High above Russia, a billionaire mogul launches a series of satellites that reflect the sun, sending its rays down onto a small town where nighttime no longer exists. The denizens of the town work at the largest greenhouse ever built, a massive structure that protects millions of plants, all conditioned to survive in the never-ending day. The seasons are diminished, so are typical workweeks, and soon enough everyone works shift after shift in a world where notions of rest and vacation have long disappeared. The town is a strange, worrisome place, and it provides the setting for Josh Weil’s debut novel, The Great Glass Sea.
Weil’s epic tale follows the paths of twin brothers Yarik and Dima as the greenhouse expands around them, irrevocably changing the landscape of their youth. Now in their 30s, the brothers find themselves at odds: Dima begins to challenge the “progress” the satellites have brought and yearns for the past, while Yarik starts a career for himself, befriending the strange billionaire who is responsible for swift changes in their lives. As they move (and are pushed) further apart, Dima and Yarik pull the entire population of the town into their conflict, creating unrest, and, eventually, violence. Yet, while others capitalize on the brothers’ split, their underlying bond remains.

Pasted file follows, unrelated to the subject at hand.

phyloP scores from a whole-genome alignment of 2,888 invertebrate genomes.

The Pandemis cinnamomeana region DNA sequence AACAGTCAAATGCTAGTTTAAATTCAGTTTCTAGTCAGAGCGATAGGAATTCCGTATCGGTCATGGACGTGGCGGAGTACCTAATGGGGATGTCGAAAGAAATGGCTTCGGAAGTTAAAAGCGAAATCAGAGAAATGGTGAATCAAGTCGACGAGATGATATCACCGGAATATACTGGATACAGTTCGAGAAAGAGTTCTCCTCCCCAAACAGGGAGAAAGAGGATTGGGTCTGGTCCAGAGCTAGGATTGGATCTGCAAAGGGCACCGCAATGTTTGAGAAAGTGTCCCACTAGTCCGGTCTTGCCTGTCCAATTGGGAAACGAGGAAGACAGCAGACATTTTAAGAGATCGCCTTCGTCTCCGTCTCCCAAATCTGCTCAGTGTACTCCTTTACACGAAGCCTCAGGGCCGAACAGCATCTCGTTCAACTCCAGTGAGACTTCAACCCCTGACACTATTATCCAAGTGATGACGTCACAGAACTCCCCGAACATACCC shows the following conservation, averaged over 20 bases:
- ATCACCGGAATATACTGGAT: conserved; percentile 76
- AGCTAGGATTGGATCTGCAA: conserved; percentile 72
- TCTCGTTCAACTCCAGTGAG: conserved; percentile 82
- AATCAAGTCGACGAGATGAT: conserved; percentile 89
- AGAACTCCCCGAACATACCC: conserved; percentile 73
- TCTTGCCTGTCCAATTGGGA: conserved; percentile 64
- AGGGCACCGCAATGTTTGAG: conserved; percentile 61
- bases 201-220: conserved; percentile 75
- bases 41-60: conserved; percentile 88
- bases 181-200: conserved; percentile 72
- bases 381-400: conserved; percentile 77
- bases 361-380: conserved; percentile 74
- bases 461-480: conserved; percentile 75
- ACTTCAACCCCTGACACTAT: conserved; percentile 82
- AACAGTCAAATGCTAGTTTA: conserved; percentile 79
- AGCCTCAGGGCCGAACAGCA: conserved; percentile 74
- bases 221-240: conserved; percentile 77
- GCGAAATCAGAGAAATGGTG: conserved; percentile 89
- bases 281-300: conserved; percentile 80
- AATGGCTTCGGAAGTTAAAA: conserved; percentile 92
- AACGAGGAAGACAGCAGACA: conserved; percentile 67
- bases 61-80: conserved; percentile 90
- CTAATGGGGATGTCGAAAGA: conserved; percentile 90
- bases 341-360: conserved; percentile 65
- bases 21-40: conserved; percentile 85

Feuding brothers have been a staple of storytelling for thousands of years, and Weil does manage to get some dramatic moments out of Yarik and Dima’s interactions, but he’s lost the forest for the sake of each tree. At its most compelling, The Great Glass Sea shows how the two’s fundamental differences of what makes a good life spill out into the greater consciousness of their community. Watching those reverberations gives a better sense of the strange, dynamic world Weil creates. Unfortunately, he’s more interested in exploring the twins’ psychological struggles with each other—and with themselves. The characters are well drawn, and motivated enough, but neither really changes his mind, making them static over the book’s many pages.
The myopic focus on the brothers is frustrating, considering Weil seems to want to make some larger social commentary on the nature of employment, self-worth, and family. While the story takes place in an alternate version of modern-day Russia, the ideologies Yarik and Dima espouse aren’t tied to any geographical location. Dima’s nostalgia tracks a very real streak throughout the industrial world, as machinery continues to subsume nature. Likewise, Yarik’s pragmatic focus feels very timely, considering how many people are just glad to have jobs post-recession.
While Weil sets up resonance between his work and the modern world, he doesn’t really go anywhere with it. The reader is left feeling like some larger point about the conflict was lost in the book’s epic sprawl. Instead, Weil decides to forgo any conclusions, giving The Great Glass Sea a muddled political aim, and, even worse, and muddled ending.